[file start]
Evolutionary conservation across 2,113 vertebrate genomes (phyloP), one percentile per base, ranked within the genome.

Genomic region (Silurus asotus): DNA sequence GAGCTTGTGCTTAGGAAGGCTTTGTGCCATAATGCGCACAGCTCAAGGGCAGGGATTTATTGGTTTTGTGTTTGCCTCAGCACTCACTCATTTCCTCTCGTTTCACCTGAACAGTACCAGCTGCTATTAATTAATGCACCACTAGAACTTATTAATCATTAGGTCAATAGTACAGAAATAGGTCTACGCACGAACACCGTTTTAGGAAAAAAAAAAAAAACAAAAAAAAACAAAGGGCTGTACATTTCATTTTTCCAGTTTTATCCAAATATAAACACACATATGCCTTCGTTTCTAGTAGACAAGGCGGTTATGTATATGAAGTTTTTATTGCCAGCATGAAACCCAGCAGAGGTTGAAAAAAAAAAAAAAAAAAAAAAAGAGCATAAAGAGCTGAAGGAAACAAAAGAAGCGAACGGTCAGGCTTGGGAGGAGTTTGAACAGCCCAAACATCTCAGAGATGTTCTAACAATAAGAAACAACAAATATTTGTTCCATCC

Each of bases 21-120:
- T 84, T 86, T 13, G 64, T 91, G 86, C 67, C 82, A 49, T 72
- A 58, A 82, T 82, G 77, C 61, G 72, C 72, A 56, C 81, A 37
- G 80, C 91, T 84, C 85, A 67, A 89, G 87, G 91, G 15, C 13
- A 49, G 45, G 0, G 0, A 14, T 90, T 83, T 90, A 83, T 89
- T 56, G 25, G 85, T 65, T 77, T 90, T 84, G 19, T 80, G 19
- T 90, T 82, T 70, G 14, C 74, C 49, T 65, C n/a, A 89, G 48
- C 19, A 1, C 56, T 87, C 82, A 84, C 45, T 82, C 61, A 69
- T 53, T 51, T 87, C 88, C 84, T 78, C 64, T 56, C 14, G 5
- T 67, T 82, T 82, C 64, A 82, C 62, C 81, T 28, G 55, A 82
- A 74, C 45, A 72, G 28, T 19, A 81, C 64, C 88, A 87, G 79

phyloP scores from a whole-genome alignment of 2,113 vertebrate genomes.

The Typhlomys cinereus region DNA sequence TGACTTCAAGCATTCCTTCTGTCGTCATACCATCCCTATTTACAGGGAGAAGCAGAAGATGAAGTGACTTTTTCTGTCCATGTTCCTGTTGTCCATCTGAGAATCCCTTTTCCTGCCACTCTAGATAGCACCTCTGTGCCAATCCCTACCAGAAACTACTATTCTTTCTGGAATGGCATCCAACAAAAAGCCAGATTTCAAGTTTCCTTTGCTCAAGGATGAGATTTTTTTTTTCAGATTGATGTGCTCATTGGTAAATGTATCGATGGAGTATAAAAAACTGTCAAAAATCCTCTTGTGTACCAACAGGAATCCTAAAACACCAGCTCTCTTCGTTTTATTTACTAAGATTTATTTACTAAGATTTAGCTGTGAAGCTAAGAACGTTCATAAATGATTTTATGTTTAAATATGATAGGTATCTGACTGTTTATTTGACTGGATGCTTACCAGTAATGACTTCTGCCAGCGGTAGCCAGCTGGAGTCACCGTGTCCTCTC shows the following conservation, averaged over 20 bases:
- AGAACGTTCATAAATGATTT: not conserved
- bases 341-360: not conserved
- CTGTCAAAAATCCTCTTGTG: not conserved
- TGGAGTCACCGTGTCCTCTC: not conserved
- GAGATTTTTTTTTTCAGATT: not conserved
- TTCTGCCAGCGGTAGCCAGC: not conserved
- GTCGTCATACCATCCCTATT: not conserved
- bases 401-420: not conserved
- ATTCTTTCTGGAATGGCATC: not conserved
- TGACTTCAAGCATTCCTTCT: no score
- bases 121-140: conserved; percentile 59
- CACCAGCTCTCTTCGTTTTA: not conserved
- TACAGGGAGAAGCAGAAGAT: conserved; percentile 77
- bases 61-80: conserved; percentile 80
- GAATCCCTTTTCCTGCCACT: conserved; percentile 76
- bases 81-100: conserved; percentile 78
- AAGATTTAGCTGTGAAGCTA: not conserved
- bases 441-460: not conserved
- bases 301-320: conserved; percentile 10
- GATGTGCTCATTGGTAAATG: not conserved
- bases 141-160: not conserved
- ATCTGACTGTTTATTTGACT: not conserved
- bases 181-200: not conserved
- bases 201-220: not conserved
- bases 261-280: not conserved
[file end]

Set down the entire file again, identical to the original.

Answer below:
Evolutionary conservation across 2,113 vertebrate genomes (phyloP), one percentile per base, ranked within the genome.

Genomic region (Silurus asotus): DNA sequence GAGCTTGTGCTTAGGAAGGCTTTGTGCCATAATGCGCACAGCTCAAGGGCAGGGATTTATTGGTTTTGTGTTTGCCTCAGCACTCACTCATTTCCTCTCGTTTCACCTGAACAGTACCAGCTGCTATTAATTAATGCACCACTAGAACTTATTAATCATTAGGTCAATAGTACAGAAATAGGTCTACGCACGAACACCGTTTTAGGAAAAAAAAAAAAAACAAAAAAAAACAAAGGGCTGTACATTTCATTTTTCCAGTTTTATCCAAATATAAACACACATATGCCTTCGTTTCTAGTAGACAAGGCGGTTATGTATATGAAGTTTTTATTGCCAGCATGAAACCCAGCAGAGGTTGAAAAAAAAAAAAAAAAAAAAAAAGAGCATAAAGAGCTGAAGGAAACAAAAGAAGCGAACGGTCAGGCTTGGGAGGAGTTTGAACAGCCCAAACATCTCAGAGATGTTCTAACAATAAGAAACAACAAATATTTGTTCCATCC

Each of bases 21-120:
- T 84, T 86, T 13, G 64, T 91, G 86, C 67, C 82, A 49, T 72
- A 58, A 82, T 82, G 77, C 61, G 72, C 72, A 56, C 81, A 37
- G 80, C 91, T 84, C 85, A 67, A 89, G 87, G 91, G 15, C 13
- A 49, G 45, G 0, G 0, A 14, T 90, T 83, T 90, A 83, T 89
- T 56, G 25, G 85, T 65, T 77, T 90, T 84, G 19, T 80, G 19
- T 90, T 82, T 70, G 14, C 74, C 49, T 65, C n/a, A 89, G 48
- C 19, A 1, C 56, T 87, C 82, A 84, C 45, T 82, C 61, A 69
- T 53, T 51, T 87, C 88, C 84, T 78, C 64, T 56, C 14, G 5
- T 67, T 82, T 82, C 64, A 82, C 62, C 81, T 28, G 55, A 82
- A 74, C 45, A 72, G 28, T 19, A 81, C 64, C 88, A 87, G 79

phyloP scores from a whole-genome alignment of 2,113 vertebrate genomes.

The Typhlomys cinereus region DNA sequence TGACTTCAAGCATTCCTTCTGTCGTCATACCATCCCTATTTACAGGGAGAAGCAGAAGATGAAGTGACTTTTTCTGTCCATGTTCCTGTTGTCCATCTGAGAATCCCTTTTCCTGCCACTCTAGATAGCACCTCTGTGCCAATCCCTACCAGAAACTACTATTCTTTCTGGAATGGCATCCAACAAAAAGCCAGATTTCAAGTTTCCTTTGCTCAAGGATGAGATTTTTTTTTTCAGATTGATGTGCTCATTGGTAAATGTATCGATGGAGTATAAAAAACTGTCAAAAATCCTCTTGTGTACCAACAGGAATCCTAAAACACCAGCTCTCTTCGTTTTATTTACTAAGATTTATTTACTAAGATTTAGCTGTGAAGCTAAGAACGTTCATAAATGATTTTATGTTTAAATATGATAGGTATCTGACTGTTTATTTGACTGGATGCTTACCAGTAATGACTTCTGCCAGCGGTAGCCAGCTGGAGTCACCGTGTCCTCTC shows the following conservation, averaged over 20 bases:
- AGAACGTTCATAAATGATTT: not conserved
- bases 341-360: not conserved
- CTGTCAAAAATCCTCTTGTG: not conserved
- TGGAGTCACCGTGTCCTCTC: not conserved
- GAGATTTTTTTTTTCAGATT: not conserved
- TTCTGCCAGCGGTAGCCAGC: not conserved
- GTCGTCATACCATCCCTATT: not conserved
- bases 401-420: not conserved
- ATTCTTTCTGGAATGGCATC: not conserved
- TGACTTCAAGCATTCCTTCT: no score
- bases 121-140: conserved; percentile 59
- CACCAGCTCTCTTCGTTTTA: not conserved
- TACAGGGAGAAGCAGAAGAT: conserved; percentile 77
- bases 61-80: conserved; percentile 80
- GAATCCCTTTTCCTGCCACT: conserved; percentile 76
- bases 81-100: conserved; percentile 78
- AAGATTTAGCTGTGAAGCTA: not conserved
- bases 441-460: not conserved
- bases 301-320: conserved; percentile 10
- GATGTGCTCATTGGTAAATG: not conserved
- bases 141-160: not conserved
- ATCTGACTGTTTATTTGACT: not conserved
- bases 181-200: not conserved
- bases 201-220: not conserved
- bases 261-280: not conserved